NEWS COMMENTARY ON INTERNATIONAL DAY FOR THE UNIVERSAL ACCESS TO INFORMATION TO BE CELEBRATED ANNUALLY ON SEPTEMBER 28
A 13 year- campaign by global civil society groups for a day to be dedicated to Universal Access to Information has paid off. The Executive Board of UNESCO on October 19, this year, adopted a resolution recommending that September 28 be recognized as Access to Information Day.
And so on November 17, this year, the United Nations Educational, Scientific and Cultural Organization’s (UNESCO) General Conference voted to designate September 28 as “International Day for the Universal Access to Information.” For global civil society and like-minded organisations, it was welcome news and precisely so, for the significant benefits of the day. The International Day for the Universal Access to Information does not only seek to raise awareness about the importance of the right of access to information but also provide a framework for the enjoyment of the right of access to information by all people.
The UNESCO Executive Board could not have stated it better when it noted that “the establishment of a specific date provides a coherent message at the international level and facilitates coordination of joint initiatives on public awareness and elucidation by organizations in the coherence of a universally recognized day.” There is no doubt that, access to information is a fundamental human right - to seek, access and receive information.
It will establish a legal process by which requests may be made for government-held information, to be received freely or at minimal cost, barring standard exceptions. It is guaranteed by several protocols and charters such as Article 19 of the Universal Declaration of Human Rights, Article 9 of the African Charter on Human and Peoples’ Rights, and Article 4 of the Declaration of Principles on Freedom of Expression in Africa.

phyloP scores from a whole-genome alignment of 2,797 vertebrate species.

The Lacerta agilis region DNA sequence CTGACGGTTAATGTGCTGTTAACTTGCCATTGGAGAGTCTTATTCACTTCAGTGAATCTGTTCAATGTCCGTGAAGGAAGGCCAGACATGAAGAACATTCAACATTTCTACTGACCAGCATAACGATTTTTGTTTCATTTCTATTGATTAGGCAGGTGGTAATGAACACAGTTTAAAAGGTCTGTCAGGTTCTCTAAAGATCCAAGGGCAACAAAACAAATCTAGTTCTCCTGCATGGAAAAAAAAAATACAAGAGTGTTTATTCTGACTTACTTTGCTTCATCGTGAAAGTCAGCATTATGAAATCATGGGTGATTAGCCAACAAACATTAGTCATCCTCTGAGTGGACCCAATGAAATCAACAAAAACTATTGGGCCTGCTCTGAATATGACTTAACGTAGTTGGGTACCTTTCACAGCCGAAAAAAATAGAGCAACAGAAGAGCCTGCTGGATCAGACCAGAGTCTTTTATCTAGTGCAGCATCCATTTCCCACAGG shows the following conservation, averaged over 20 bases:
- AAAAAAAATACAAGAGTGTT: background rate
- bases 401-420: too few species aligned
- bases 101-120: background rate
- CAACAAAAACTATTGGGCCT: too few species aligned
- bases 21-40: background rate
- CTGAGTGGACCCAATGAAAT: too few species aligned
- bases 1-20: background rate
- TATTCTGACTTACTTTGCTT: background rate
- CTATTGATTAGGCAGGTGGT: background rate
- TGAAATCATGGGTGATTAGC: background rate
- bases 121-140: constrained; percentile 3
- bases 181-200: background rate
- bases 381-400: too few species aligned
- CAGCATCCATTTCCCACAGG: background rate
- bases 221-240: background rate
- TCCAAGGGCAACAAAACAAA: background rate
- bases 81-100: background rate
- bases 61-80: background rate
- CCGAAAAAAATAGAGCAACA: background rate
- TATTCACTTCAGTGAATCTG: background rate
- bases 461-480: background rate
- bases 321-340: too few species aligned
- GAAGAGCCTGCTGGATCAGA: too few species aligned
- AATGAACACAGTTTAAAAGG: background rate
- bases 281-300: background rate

Since 2002, after a conference in Sofia, Bulgaria, international civil society advocates have been observing September 28 as “Right to Know Day.”
Many more civil society platforms such as the African Platform on Access to Information (APAI), African Freedom of Information Center (AFIC) amongst other regional and national level organisations and coalitions have engaged in several activities and vigorous campaigns to push for the adoption of the international day. The commitment by African civil society groups and African countries to push the UNESCO resolution was highly instructive.
According to Nigeria-based Freedom of Information Campaigner Edetaen Ojo, the institution of the Day, represents a major advancement in the 13-year quest by global civil society to have a day set aside annually to raise awareness about the importance of access to information throughout the world. He observed that the day is a gift to the world that Africa can be justly proud of.”
Certainly, the day is a great milestone, which also signals the beginning of more work ahead. International civil society still bears the onerous task of translating activism into real adoption of ATI legislation by many more countries.
They need not relent in their efforts until there exist, implementation mechanisms for such legislation to become meaningful to ordinary citizens. It is important to commend delegates of the 38th Session of the UNESCO’s General Conference in Paris. They really walked the talk by moving the access to information campaign to an enviable height with the adoption of September 28 to be marked as the “International Day for the Universal Access to Information.”
The long wait is now over. Kudos to international civil society, and more grease to their elbows for the task ahead!!!
BY: ABIGAIL LARBI, PROGRAMME OFFICER FOR MEDIA FOUNDATION FOR WEST AFRICA, ACCRA.